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Full text of "The Loom Of Language"

Introduction                           39
the spelling or pronunciation of a word in one of them differs from the
spelling or pronunciation of a corresponding word in another. For
example, the SH m the English ship becomes SK in the Swedish skepp,
which means the same thing Similarly the Swedish for to shine is att
skina. The vowel symbol JU in Swedish generally becomes / in
corresponding English words Thus att sjunga, with the ending -a
common to all Swedish verbs, preceded by att (to) means to sing.
In English, all verbs which change as sing to sang and sung are old
Teutonic words So we expect to find them in Swedish, which is also
a Teutonic language, and can guess correctly that the Swedish equivalent
of to sink would be att sjunka.
It is essential to know one thing about the use of words before we
can begin to make a basic word-list Correspondence between the use
of words m different languages is never perfect It is moie or less
complete according to the grammatical class to which words are
assigned Thus numerals and name-words or nouns such as father, bird,
or ship, offer little difficulty when we consult a dictionary The greatest
trouble arises with particles,, especially directives^ i e. such words as m,
on, to, at There is never absolute correspondence between such words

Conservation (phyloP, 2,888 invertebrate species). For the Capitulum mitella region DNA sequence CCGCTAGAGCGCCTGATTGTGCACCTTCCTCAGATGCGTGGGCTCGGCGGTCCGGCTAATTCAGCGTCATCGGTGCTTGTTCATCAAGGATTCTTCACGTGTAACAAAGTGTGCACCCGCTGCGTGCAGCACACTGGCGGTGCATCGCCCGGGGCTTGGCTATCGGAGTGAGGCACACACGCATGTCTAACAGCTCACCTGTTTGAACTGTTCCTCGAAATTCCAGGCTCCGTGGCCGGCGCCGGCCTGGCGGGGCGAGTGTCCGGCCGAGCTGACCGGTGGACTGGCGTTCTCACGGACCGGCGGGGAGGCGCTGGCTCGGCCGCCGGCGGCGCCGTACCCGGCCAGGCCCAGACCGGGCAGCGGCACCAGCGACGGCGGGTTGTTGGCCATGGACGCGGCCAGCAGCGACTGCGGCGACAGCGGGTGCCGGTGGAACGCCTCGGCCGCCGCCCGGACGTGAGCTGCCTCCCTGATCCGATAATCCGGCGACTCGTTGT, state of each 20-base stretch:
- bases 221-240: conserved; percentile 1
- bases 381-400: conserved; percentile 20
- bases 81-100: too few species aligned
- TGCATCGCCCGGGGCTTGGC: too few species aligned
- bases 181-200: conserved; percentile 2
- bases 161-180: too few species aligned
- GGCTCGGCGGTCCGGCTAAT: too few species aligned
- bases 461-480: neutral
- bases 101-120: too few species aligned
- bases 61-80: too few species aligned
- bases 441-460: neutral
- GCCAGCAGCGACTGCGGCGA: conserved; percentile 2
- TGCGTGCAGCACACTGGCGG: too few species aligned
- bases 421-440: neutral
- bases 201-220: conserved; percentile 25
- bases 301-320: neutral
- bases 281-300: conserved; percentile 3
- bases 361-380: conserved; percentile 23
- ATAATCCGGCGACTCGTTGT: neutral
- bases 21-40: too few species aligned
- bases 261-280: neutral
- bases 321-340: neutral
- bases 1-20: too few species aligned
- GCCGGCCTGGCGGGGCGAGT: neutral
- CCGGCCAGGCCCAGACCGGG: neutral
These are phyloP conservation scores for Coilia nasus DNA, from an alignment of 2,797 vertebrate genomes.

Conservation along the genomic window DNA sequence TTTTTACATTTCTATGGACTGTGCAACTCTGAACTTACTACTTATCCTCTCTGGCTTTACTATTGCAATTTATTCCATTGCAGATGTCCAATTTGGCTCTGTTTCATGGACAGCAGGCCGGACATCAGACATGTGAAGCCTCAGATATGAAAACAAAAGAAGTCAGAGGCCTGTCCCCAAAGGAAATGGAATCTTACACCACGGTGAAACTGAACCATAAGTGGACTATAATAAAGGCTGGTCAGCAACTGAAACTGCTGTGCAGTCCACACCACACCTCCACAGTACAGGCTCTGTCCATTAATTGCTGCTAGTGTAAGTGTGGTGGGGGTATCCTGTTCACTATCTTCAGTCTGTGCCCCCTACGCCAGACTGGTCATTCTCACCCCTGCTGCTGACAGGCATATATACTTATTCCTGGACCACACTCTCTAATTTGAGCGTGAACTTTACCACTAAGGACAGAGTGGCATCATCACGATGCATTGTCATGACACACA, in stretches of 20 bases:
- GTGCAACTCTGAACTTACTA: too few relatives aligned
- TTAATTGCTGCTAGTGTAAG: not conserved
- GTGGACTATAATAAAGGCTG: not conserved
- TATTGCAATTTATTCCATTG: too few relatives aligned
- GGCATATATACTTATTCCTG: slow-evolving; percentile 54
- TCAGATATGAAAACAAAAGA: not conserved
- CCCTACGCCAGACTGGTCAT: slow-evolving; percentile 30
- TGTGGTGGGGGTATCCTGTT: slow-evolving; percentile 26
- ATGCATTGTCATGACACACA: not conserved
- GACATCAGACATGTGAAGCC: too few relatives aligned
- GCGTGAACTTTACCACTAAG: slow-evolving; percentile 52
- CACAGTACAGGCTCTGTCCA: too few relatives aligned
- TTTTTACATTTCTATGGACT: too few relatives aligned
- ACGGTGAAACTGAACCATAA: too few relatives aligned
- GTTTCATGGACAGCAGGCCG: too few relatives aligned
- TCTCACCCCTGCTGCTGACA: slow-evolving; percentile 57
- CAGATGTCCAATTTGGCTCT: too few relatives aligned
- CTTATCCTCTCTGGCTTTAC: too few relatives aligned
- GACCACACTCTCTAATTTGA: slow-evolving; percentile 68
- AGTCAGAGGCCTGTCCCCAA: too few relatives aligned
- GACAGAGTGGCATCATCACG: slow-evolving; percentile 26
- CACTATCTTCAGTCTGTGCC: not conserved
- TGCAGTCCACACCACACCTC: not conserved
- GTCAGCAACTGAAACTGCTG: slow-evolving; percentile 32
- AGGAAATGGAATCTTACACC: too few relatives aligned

in any two languages, even when they are very closely related as are
Swedish and Danish. The English word in usually corresponds to the
Swedish t, and the English on to Swedish pd, but the British expres-
sion, in the street, is translated by pd gatan. A Swede might get into
difficulties if he gave bis English hostess a word-for-word translation of
en kvinnajag traffade (a lady I met) pd gatan,
The dictionary usually gives several synonyms for each foreign
equivalent of any directive, and leaves us to find out for ourselves when
to use one or the other. To tell us how to do so is one of the most
important tasks of practical grammar. Thus it is quite useless to have
a list of basic particles unless we know the distinctive use of each. If we
are clear about this, we can recognize them when we are using a par-
ticle of our own language in ail idiomatic sense If we do not know the
correct idiomatic equivalent in another language, we can paraphrase
the expression in which it occurs without using it (see p. 139)
When making our word-list for another language, we have also to
be wary about one of the defects of English overcome by the small
number of verbs in Ogdcn's Basic. Idiomatic English, as usually
spoken and written, has a large number of very common verbs which
we should not include m the English column of our word-lists. Try,
which is one of them, means in different contexts the same as (a)